On 04-Mar-98 Karl Denninger wrote:
> My CMD RAID adapters have saved my nuts twice in the last month.
> In both cases there was a non-recoverable, hard sector error on a 9G
> Without parity I would have lost something. With the RAID5 in place I
> nothing, other than the time to pull the pack, replace it, and set the
> disk to "warm spare" (the system had already started the rebuild onto the
> existing spare).
This is what a RAID controller should do. Any less, junk it.
> Lose 36GB all the way back to your last full + incremental dump (at least
> day's worth of revisions) across 10,000 customers and tell me what
> to your head when they get done with you.
This is a small database. I had to deal with customers with 3,000 drives
per system and was told there are larger.
> The problem isn't even necessarily the data loss - its the restore time.
> 9G drive takes a shitload of time to reload from even the fastest DLT
> We still run tapes nightly for incrementals, and weekly for full dumps -
> they are more for the "aw shit" user-induced stupidity (like the infamous
> "rm -rf *") rather than hardware coverage. The pain of a restore across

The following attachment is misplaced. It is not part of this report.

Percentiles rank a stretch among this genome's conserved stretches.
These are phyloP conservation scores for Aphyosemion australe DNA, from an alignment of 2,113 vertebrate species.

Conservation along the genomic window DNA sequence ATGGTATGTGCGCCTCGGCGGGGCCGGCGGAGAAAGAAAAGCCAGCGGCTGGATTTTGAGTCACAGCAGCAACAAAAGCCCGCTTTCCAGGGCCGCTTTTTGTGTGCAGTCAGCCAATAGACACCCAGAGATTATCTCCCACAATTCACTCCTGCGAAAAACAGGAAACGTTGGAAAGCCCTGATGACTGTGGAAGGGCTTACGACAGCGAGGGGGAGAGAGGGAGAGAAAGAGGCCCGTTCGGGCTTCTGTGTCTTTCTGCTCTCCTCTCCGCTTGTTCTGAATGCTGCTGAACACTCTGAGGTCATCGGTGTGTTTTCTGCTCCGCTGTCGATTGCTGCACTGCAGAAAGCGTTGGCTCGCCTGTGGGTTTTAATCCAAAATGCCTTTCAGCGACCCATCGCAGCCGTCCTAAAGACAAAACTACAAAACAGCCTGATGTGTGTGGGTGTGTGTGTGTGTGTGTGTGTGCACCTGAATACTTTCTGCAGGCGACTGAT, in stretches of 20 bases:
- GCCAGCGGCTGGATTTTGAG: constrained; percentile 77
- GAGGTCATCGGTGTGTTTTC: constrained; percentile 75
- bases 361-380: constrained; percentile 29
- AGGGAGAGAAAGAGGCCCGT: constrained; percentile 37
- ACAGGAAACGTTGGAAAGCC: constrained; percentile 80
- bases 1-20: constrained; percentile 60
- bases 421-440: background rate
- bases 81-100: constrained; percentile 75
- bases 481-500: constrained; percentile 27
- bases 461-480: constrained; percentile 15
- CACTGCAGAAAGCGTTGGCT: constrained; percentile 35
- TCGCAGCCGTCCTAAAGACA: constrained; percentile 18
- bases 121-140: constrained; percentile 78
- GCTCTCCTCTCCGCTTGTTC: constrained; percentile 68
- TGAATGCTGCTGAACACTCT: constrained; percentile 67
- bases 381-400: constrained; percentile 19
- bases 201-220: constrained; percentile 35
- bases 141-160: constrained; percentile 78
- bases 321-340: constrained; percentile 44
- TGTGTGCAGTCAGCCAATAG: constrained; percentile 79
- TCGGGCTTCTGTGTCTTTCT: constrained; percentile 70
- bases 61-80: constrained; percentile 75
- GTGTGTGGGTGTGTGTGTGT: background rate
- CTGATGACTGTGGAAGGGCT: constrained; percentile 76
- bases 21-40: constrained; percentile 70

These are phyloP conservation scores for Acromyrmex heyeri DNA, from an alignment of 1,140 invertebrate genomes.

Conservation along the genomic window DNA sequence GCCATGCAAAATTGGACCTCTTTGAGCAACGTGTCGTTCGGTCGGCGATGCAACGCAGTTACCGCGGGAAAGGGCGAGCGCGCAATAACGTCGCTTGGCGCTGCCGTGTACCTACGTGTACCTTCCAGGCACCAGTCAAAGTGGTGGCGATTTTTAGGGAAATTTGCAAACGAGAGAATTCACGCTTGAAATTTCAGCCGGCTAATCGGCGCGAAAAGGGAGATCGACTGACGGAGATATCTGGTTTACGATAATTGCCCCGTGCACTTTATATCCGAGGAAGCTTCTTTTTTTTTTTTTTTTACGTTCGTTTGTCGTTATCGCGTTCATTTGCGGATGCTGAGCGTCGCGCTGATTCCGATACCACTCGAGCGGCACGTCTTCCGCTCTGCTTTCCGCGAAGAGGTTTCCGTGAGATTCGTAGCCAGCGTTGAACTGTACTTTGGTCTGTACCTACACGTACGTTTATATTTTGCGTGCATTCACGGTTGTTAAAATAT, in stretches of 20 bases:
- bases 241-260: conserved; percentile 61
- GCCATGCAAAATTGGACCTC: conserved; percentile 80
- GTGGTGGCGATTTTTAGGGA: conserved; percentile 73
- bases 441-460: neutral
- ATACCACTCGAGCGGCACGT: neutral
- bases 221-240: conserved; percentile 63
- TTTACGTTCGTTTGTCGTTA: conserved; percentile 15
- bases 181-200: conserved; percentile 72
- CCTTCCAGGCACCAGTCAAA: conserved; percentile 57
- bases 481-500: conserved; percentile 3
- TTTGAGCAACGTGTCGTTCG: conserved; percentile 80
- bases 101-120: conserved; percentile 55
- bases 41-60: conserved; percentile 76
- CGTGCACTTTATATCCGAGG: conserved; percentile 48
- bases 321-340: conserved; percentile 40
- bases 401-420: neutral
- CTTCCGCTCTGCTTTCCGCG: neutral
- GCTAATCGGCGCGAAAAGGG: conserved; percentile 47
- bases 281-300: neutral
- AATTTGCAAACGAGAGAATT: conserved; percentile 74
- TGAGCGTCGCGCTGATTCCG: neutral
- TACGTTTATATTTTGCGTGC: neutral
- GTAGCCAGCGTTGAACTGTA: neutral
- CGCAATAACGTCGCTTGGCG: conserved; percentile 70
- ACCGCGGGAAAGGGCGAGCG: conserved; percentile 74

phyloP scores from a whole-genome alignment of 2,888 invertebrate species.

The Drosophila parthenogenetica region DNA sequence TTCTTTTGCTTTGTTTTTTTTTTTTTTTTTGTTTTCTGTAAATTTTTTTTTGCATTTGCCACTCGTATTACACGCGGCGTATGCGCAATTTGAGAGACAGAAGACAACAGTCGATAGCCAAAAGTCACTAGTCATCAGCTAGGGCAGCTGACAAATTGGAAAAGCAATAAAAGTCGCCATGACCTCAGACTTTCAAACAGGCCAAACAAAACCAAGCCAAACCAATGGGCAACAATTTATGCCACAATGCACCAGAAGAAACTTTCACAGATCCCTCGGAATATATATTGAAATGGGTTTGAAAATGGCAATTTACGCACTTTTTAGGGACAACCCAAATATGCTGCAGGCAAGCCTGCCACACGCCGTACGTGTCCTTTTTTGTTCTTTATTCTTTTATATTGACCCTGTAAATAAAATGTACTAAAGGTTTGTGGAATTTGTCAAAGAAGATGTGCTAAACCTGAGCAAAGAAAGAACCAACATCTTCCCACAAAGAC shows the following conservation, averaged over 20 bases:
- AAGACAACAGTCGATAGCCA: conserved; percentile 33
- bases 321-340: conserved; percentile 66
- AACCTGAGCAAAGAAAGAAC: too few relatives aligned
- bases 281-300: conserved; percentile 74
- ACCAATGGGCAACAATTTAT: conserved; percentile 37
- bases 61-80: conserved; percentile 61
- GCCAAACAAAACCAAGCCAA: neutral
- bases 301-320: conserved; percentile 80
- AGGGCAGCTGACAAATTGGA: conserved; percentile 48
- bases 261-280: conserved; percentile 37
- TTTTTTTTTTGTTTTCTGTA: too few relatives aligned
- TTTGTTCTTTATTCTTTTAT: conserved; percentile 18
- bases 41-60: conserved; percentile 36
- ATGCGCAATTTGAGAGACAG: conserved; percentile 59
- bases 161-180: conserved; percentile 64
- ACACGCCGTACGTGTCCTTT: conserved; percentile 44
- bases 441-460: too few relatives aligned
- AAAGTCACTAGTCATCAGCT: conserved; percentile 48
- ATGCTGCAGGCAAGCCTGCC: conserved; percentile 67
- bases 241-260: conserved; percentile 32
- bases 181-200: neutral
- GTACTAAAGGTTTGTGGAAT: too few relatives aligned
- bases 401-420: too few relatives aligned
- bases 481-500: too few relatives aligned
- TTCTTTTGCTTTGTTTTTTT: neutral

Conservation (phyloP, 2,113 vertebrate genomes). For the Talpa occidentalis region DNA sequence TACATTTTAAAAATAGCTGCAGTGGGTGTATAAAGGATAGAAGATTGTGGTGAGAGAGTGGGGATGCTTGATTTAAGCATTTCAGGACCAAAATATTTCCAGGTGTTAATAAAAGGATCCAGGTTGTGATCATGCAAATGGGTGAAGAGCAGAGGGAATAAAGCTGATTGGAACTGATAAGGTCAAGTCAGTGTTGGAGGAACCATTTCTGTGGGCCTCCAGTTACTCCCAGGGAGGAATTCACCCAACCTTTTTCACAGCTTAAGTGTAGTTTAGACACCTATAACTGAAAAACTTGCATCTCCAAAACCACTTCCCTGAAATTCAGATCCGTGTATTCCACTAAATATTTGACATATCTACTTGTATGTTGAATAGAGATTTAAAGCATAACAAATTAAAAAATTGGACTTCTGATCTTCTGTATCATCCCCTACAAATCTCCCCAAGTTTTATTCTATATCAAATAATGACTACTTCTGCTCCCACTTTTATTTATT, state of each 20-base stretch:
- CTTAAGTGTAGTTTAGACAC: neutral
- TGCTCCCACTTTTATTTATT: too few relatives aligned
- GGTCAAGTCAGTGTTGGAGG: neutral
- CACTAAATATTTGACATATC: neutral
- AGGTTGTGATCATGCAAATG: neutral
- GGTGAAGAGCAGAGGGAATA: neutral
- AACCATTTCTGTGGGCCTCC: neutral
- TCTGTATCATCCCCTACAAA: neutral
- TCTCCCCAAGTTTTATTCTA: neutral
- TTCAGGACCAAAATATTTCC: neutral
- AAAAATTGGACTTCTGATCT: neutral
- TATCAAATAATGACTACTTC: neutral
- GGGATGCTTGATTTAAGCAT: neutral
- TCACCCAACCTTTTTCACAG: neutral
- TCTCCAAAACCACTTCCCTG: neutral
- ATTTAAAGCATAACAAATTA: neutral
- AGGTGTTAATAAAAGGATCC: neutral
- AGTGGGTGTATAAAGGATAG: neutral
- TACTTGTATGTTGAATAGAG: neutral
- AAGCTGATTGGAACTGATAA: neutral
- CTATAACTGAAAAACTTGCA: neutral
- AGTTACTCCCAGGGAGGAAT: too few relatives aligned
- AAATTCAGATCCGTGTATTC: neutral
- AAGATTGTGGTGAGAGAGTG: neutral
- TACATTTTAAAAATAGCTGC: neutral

> disks of this size is just too darn big.
I wrote a white paper at Oracle some years ago, claiming that databases
over a certain size simply cannot be backed up. I became very UN-popular
very quickly. In you moderate setup, you already see the proof of
This is why most MIS types shiver when they hear about databases on Unix
filesystems. All you need is a crash and fsck in a bad mood. If you are
lucky, the entire data base is gone. If you are unlucky, a block will
disappear form somewhere in the middle, and you will find out a week later.
Now backup is literally useless.
> This is, by the way, one of the reasons I used to favor lots of 1G drives
> and filesystems - they can be restored in an hour or so if one fails.
> a 9G drive, even the newest and fastest ones, and the best tape devices,
> you're looking at a multi-hour outage.
True. Your perfromance also goes up with the smaller drives. You can
stripe better. I think I mentioned it before in this forum; Most DBMS
benchmarks only use 300MB of the disk. This is sort of the ``sweet spot''
between system cost and perfrormance.
Shimon@Simon-Shapiro.ORG Voice: 503.799.2313
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